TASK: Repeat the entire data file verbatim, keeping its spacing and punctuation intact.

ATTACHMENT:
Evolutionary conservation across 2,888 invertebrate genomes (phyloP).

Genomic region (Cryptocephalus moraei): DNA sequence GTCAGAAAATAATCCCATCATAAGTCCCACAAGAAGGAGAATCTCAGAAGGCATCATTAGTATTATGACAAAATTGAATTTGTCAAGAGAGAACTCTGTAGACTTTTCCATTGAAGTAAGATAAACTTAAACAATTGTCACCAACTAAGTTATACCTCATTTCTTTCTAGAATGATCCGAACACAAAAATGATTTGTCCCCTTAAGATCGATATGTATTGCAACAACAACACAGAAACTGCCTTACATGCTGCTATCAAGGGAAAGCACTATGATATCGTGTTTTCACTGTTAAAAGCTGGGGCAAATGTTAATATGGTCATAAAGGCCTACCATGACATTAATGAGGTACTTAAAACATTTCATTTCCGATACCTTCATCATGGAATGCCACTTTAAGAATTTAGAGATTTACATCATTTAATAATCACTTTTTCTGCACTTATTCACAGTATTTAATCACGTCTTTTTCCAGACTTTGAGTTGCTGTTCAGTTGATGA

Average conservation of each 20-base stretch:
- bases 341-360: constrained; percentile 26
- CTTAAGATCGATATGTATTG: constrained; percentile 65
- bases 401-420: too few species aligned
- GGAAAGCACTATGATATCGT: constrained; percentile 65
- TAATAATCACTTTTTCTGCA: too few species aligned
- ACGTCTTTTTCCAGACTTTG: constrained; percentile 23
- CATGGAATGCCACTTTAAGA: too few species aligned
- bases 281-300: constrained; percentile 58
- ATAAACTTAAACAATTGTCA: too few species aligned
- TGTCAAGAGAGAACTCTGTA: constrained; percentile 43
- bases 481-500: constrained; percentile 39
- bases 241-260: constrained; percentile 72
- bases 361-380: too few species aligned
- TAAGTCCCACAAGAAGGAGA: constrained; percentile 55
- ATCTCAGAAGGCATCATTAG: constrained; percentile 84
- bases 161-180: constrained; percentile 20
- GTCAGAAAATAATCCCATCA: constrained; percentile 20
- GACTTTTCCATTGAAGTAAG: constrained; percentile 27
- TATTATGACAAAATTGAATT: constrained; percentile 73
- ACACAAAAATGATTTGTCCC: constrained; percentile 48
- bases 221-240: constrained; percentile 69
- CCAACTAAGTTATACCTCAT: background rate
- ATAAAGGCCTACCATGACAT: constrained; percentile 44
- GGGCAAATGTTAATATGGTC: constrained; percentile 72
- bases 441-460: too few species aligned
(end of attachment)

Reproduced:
Evolutionary conservation across 2,888 invertebrate genomes (phyloP).

Genomic region (Cryptocephalus moraei): DNA sequence GTCAGAAAATAATCCCATCATAAGTCCCACAAGAAGGAGAATCTCAGAAGGCATCATTAGTATTATGACAAAATTGAATTTGTCAAGAGAGAACTCTGTAGACTTTTCCATTGAAGTAAGATAAACTTAAACAATTGTCACCAACTAAGTTATACCTCATTTCTTTCTAGAATGATCCGAACACAAAAATGATTTGTCCCCTTAAGATCGATATGTATTGCAACAACAACACAGAAACTGCCTTACATGCTGCTATCAAGGGAAAGCACTATGATATCGTGTTTTCACTGTTAAAAGCTGGGGCAAATGTTAATATGGTCATAAAGGCCTACCATGACATTAATGAGGTACTTAAAACATTTCATTTCCGATACCTTCATCATGGAATGCCACTTTAAGAATTTAGAGATTTACATCATTTAATAATCACTTTTTCTGCACTTATTCACAGTATTTAATCACGTCTTTTTCCAGACTTTGAGTTGCTGTTCAGTTGATGA

Average conservation of each 20-base stretch:
- bases 341-360: constrained; percentile 26
- CTTAAGATCGATATGTATTG: constrained; percentile 65
- bases 401-420: too few species aligned
- GGAAAGCACTATGATATCGT: constrained; percentile 65
- TAATAATCACTTTTTCTGCA: too few species aligned
- ACGTCTTTTTCCAGACTTTG: constrained; percentile 23
- CATGGAATGCCACTTTAAGA: too few species aligned
- bases 281-300: constrained; percentile 58
- ATAAACTTAAACAATTGTCA: too few species aligned
- TGTCAAGAGAGAACTCTGTA: constrained; percentile 43
- bases 481-500: constrained; percentile 39
- bases 241-260: constrained; percentile 72
- bases 361-380: too few species aligned
- TAAGTCCCACAAGAAGGAGA: constrained; percentile 55
- ATCTCAGAAGGCATCATTAG: constrained; percentile 84
- bases 161-180: constrained; percentile 20
- GTCAGAAAATAATCCCATCA: constrained; percentile 20
- GACTTTTCCATTGAAGTAAG: constrained; percentile 27
- TATTATGACAAAATTGAATT: constrained; percentile 73
- ACACAAAAATGATTTGTCCC: constrained; percentile 48
- bases 221-240: constrained; percentile 69
- CCAACTAAGTTATACCTCAT: background rate
- ATAAAGGCCTACCATGACAT: constrained; percentile 44
- GGGCAAATGTTAATATGGTC: constrained; percentile 72
- bases 441-460: too few species aligned